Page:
For the Birds: Pacific Northwest Christmas Bird - the Varied thrush

Tuesday, December 14, 2021

Male in snow photo by Craig Kerns
By Christine Southwick

Much of the U.S. recognizes the Northern Cardinal as the Christmas Bird due to its bright red coloring.

But we in the western US do not have Northern Cardinals. Southern Arizona has some, but that is as close as they come to the rest of the West.

When an area doesn’t have the most recognized U.S. Christmas bird symbol in their area, what is the alternative? 

We could pick one that does hang out in our area during the winter months.

We don’t really have any winter birds with much red, or green for that matter. Sure, we have Spotted Towhees with their rufous sides, Pileated Woodpeckers with their red caps, Red-breasted Sapsuckers with their red heads, even some American Robins, but a distinctive bird that is just a winter visitor would be preferable.

Female in snow photo by Craig Kerns
Varied Thrushes fit the bill. Their coloring is so impressive they could be a Christmas ornament, and their ethereal winter song can stop you with delight. 

They are in the same family as American Robins, but more vividly colored.

The male has a burnt-orange stripe above his eyes that match his vivid breast and belly. 

He has a wide black necklace, and his head, back and tail are a bluish slate color. 

If that isn’t enough to make it look like an ornament, the wings are a bold pattern of slate, black and orange.

A male Varied thrush forages on the ground
Photo by Craig Kerns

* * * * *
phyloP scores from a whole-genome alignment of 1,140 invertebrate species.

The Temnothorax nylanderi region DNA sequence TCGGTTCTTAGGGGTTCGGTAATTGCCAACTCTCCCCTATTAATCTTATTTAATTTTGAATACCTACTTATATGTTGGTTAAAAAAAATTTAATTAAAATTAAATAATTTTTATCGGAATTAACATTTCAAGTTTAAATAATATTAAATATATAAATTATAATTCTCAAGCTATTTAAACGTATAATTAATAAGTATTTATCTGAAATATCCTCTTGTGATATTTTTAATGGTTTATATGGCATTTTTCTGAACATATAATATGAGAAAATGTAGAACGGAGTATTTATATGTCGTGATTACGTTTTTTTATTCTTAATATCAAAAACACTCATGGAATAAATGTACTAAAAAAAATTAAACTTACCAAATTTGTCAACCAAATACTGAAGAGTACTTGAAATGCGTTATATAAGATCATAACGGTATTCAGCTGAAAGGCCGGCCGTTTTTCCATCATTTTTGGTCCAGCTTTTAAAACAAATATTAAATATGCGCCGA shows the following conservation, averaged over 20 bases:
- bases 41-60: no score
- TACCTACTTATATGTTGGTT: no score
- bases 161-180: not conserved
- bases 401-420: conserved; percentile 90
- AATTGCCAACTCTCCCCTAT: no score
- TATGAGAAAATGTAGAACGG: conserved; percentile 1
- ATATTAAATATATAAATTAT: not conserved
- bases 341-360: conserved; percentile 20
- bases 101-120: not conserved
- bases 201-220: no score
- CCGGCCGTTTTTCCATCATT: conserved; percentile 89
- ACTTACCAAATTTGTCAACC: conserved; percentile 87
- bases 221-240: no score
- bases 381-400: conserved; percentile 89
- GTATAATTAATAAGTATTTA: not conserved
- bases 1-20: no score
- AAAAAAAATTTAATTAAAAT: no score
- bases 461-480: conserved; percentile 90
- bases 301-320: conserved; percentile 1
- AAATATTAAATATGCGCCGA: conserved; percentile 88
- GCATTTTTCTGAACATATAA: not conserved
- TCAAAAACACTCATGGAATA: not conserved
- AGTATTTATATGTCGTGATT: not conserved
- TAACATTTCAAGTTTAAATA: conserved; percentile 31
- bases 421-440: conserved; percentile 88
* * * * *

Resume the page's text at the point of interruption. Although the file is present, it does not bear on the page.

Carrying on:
The females have the same pattern, but her back is brown rather than slate-color, so the overall impression of the female is “What is that orange-ish bird?” 

The necklace on some females is hard to see — but it is there.

Varied Thrushes breed at higher elevations and come down to our area during winter months looking for seeds and berries.

As a Pacific Northwest bird, they particularly like dense forests and bushes, especially near streams, but they will sometimes dart out into yard opening during the winter.

In the wintertime Varied Thrushes will eat from ground feeders. Planting native fruiting shrubs is also a good way to attract them into your yard. 

Male and female foraging on the ground
A yard with native plants will often have a pair
Photo by Craig Kerns
Snowberries are an easy plant to grow. The white berries throughout the winter add interest to an otherwise drab yard, and once there has been a frost, Varied Thrushes and Spotted Towhees will eat those berries. Often while foraging you’ll hear a cute little “Chuck,” “Chuck.”

Maybe your yard will have our PNW Christmas Bird this year.


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